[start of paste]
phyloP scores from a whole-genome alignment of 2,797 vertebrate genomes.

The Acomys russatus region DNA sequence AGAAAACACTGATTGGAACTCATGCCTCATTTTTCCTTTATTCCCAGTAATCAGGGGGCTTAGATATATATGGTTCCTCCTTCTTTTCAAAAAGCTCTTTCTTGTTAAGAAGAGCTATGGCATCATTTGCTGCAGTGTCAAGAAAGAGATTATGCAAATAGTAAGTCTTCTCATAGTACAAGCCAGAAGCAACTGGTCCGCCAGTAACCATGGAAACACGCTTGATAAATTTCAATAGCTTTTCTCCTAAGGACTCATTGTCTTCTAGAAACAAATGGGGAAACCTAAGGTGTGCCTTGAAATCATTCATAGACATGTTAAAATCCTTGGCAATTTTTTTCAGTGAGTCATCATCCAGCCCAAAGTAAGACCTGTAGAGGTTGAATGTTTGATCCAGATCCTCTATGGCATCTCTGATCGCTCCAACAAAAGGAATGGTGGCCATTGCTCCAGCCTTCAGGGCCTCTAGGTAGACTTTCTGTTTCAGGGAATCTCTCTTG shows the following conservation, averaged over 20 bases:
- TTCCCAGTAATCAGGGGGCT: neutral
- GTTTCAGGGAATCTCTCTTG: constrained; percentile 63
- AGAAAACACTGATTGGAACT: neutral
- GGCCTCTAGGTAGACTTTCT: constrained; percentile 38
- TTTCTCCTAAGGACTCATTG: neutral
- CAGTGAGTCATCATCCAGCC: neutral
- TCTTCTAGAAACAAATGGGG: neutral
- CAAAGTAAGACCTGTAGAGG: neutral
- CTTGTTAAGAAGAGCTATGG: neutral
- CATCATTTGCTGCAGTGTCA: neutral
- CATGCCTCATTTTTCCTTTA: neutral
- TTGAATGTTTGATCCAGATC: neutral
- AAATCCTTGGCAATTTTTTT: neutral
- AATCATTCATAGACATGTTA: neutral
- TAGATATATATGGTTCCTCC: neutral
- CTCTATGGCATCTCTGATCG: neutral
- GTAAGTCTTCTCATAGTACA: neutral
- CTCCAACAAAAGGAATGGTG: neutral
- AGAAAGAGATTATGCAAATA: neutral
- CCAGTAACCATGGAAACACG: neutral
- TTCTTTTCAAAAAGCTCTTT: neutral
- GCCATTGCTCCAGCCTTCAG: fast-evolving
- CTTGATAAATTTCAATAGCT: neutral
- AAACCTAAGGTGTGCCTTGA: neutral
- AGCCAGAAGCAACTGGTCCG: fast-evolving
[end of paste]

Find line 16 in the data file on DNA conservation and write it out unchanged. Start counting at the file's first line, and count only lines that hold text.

- AATCATTCATAGACATGTTA: neutral